During Opening Inservice we read “Power Down or Power Up?” by Alan November. Some interesting points were posed. I enjoyed his opening where he described the intuitiveness of children when it comes to technology. Haven’t we all witnessed a young child using a cell phone, playing a video game, or exploring on the computer with ease? People often debate the difference between digital natives and digital immigrants, but I believe Jared Mader, Tech Director @ Red Lion School District coined it better when he shared. “Some people have technological intuitiveness and others don’t.” If we examine students we will see the same thing; some students gravitate towards technology and others flee, some would much rather create on a computer others would love the paper and glue stick, and some would gobble up books on e-readers while others would loathe the absence of a book in their hands and the sound of pages turning.
I feel that even though students may not be “technologically intuitive” we need to expose them to the potential of technology; the good and the bad. If I had a nickel for every time I heard, “I didn’t have computers in school when I grew up and I turned out just fine.” I would be rich. However, we didn’t grow up with today’s technology. There isn’t much that hasn’t been impacted by technology in some way, shape, or form in the past 10 years.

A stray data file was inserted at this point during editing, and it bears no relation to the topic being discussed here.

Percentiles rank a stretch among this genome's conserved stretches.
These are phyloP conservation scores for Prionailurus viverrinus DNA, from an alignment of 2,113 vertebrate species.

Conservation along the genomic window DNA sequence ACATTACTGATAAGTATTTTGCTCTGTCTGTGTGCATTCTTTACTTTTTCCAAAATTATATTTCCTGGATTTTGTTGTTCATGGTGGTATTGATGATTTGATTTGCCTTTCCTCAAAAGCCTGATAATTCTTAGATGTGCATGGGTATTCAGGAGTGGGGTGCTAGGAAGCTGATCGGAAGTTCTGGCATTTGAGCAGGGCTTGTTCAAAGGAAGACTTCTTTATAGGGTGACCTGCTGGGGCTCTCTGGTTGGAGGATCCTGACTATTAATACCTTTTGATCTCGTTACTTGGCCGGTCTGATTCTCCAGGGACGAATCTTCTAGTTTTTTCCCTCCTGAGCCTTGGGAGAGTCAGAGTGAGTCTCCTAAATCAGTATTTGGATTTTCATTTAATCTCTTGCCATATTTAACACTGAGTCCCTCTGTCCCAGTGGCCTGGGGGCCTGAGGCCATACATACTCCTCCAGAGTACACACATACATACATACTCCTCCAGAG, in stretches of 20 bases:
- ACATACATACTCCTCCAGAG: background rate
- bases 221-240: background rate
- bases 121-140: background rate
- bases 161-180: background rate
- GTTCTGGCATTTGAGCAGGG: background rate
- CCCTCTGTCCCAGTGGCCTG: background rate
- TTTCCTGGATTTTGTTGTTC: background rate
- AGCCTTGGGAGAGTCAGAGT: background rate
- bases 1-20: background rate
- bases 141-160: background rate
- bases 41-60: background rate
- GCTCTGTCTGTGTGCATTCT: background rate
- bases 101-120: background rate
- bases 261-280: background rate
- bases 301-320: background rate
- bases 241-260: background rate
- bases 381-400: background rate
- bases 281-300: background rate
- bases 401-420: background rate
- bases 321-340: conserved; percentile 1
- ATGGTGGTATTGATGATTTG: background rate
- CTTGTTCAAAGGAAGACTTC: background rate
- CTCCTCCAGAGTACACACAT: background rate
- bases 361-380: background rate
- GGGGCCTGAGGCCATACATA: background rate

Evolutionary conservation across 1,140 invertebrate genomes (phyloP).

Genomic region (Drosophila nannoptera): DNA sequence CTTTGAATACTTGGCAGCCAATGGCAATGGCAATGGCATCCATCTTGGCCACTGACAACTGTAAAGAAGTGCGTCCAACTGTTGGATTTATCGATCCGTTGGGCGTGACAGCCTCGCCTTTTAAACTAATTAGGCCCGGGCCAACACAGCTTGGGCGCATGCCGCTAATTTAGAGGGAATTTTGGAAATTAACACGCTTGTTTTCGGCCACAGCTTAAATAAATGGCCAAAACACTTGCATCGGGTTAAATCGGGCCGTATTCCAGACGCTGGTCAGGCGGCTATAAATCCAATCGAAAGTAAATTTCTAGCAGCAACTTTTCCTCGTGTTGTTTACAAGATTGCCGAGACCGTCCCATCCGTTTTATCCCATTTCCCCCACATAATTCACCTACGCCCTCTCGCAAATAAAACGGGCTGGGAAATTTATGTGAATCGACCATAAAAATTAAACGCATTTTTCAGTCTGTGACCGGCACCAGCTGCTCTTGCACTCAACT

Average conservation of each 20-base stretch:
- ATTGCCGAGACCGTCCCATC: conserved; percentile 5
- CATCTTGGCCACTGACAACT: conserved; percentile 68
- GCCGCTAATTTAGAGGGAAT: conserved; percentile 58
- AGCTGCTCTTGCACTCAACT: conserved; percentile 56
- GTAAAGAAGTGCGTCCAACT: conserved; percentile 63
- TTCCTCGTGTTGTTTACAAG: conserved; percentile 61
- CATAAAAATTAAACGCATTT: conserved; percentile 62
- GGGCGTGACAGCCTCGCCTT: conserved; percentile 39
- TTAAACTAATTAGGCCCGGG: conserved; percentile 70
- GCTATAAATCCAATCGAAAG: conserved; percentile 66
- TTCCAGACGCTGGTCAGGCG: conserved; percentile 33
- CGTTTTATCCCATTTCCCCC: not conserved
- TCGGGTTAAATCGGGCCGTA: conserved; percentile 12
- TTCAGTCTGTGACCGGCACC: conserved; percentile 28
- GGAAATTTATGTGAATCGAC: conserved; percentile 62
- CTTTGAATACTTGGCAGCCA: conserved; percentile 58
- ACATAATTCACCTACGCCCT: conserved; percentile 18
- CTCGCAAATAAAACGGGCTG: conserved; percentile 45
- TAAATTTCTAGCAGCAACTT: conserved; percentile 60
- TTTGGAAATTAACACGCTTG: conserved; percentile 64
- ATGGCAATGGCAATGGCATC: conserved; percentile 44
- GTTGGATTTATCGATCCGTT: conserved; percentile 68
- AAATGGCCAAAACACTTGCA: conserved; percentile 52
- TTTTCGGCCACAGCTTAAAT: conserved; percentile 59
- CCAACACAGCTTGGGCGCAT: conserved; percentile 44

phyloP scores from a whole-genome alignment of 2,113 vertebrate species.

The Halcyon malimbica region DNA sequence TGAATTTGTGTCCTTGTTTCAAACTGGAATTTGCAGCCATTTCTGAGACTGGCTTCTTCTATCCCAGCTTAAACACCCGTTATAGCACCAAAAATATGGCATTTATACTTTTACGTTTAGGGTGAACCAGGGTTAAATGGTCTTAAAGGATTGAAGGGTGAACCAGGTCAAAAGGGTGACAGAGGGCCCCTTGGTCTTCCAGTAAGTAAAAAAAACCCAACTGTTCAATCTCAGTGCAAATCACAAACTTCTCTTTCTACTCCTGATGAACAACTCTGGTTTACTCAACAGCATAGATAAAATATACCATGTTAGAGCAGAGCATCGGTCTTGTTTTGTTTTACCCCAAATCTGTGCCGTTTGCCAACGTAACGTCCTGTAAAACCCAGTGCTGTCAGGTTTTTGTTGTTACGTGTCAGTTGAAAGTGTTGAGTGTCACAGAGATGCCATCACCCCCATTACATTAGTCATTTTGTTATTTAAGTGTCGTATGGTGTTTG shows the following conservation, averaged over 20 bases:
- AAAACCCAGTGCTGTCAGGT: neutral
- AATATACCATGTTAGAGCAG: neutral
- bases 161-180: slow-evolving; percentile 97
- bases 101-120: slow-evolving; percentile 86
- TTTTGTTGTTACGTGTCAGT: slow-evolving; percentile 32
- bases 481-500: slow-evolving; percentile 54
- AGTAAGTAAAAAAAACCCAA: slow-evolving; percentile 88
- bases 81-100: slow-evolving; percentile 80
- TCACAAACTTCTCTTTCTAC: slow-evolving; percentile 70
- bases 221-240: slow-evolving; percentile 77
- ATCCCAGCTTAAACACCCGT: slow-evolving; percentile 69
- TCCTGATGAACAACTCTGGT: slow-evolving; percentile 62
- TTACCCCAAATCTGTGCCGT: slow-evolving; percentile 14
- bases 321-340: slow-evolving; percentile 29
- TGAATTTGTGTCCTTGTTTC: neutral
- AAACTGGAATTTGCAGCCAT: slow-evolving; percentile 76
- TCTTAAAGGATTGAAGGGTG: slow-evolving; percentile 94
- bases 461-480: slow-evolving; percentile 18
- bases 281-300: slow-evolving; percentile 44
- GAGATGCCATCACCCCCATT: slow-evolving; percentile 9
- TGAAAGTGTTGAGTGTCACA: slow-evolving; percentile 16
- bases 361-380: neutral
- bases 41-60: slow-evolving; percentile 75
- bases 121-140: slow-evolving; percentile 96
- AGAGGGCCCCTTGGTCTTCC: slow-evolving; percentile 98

Need to make a phone call? Reach in your pocket for your cell phone! Want to find directions to a new restaurant? Get directions off of the computer or use your car’s GPS system. Want to pay a bill? Pay it with online banking. Need cash? Drive through the local ATM. Technology is indeed everywhere. I can’t name one job that doesn’t use, depend on, or consist of technology in some way, shape, or form. Yet sadly, there are classrooms that use little or no technology.
I know, I know…. time, materials, ideas, testing, etc. However, technology SHOULD NOT be an extra! Technology is just another tool for teaching your curriculum. Just like Guided Reading Groups, math manipulatives, and experiments assist you when teaching reading, math, and content. Technology engages learners and can be a tool that makes teaching easier.